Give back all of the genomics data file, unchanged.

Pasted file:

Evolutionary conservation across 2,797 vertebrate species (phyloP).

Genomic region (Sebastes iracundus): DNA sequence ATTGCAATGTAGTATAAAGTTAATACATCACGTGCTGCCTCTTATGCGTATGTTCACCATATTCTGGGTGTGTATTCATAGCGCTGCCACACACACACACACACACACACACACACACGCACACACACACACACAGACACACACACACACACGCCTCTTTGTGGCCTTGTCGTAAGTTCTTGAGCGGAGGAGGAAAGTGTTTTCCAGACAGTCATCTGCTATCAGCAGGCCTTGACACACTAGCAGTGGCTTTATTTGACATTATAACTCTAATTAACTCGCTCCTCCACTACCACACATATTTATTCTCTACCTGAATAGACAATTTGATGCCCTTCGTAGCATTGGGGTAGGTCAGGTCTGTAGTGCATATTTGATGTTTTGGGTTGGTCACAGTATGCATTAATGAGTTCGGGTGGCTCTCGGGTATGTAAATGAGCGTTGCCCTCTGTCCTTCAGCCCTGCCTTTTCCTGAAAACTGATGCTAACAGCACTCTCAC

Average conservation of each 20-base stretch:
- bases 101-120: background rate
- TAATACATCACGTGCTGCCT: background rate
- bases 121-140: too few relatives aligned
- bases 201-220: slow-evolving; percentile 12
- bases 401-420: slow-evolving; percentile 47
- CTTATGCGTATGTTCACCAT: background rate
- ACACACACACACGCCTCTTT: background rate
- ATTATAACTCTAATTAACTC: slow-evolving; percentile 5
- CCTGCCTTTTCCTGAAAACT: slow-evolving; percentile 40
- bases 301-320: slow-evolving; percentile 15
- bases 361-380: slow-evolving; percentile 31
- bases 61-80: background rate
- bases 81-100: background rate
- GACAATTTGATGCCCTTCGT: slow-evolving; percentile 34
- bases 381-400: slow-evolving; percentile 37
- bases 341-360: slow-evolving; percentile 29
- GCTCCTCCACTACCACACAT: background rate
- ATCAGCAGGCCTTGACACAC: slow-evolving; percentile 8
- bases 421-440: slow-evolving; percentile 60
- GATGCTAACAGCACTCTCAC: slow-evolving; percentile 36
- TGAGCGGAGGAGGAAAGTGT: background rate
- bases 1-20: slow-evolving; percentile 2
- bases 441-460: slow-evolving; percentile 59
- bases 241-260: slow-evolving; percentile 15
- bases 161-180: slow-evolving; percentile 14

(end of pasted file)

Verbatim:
Evolutionary conservation across 2,797 vertebrate species (phyloP).

Genomic region (Sebastes iracundus): DNA sequence ATTGCAATGTAGTATAAAGTTAATACATCACGTGCTGCCTCTTATGCGTATGTTCACCATATTCTGGGTGTGTATTCATAGCGCTGCCACACACACACACACACACACACACACACACGCACACACACACACACAGACACACACACACACACGCCTCTTTGTGGCCTTGTCGTAAGTTCTTGAGCGGAGGAGGAAAGTGTTTTCCAGACAGTCATCTGCTATCAGCAGGCCTTGACACACTAGCAGTGGCTTTATTTGACATTATAACTCTAATTAACTCGCTCCTCCACTACCACACATATTTATTCTCTACCTGAATAGACAATTTGATGCCCTTCGTAGCATTGGGGTAGGTCAGGTCTGTAGTGCATATTTGATGTTTTGGGTTGGTCACAGTATGCATTAATGAGTTCGGGTGGCTCTCGGGTATGTAAATGAGCGTTGCCCTCTGTCCTTCAGCCCTGCCTTTTCCTGAAAACTGATGCTAACAGCACTCTCAC

Average conservation of each 20-base stretch:
- bases 101-120: background rate
- TAATACATCACGTGCTGCCT: background rate
- bases 121-140: too few relatives aligned
- bases 201-220: slow-evolving; percentile 12
- bases 401-420: slow-evolving; percentile 47
- CTTATGCGTATGTTCACCAT: background rate
- ACACACACACACGCCTCTTT: background rate
- ATTATAACTCTAATTAACTC: slow-evolving; percentile 5
- CCTGCCTTTTCCTGAAAACT: slow-evolving; percentile 40
- bases 301-320: slow-evolving; percentile 15
- bases 361-380: slow-evolving; percentile 31
- bases 61-80: background rate
- bases 81-100: background rate
- GACAATTTGATGCCCTTCGT: slow-evolving; percentile 34
- bases 381-400: slow-evolving; percentile 37
- bases 341-360: slow-evolving; percentile 29
- GCTCCTCCACTACCACACAT: background rate
- ATCAGCAGGCCTTGACACAC: slow-evolving; percentile 8
- bases 421-440: slow-evolving; percentile 60
- GATGCTAACAGCACTCTCAC: slow-evolving; percentile 36
- TGAGCGGAGGAGGAAAGTGT: background rate
- bases 1-20: slow-evolving; percentile 2
- bases 441-460: slow-evolving; percentile 59
- bases 241-260: slow-evolving; percentile 15
- bases 161-180: slow-evolving; percentile 14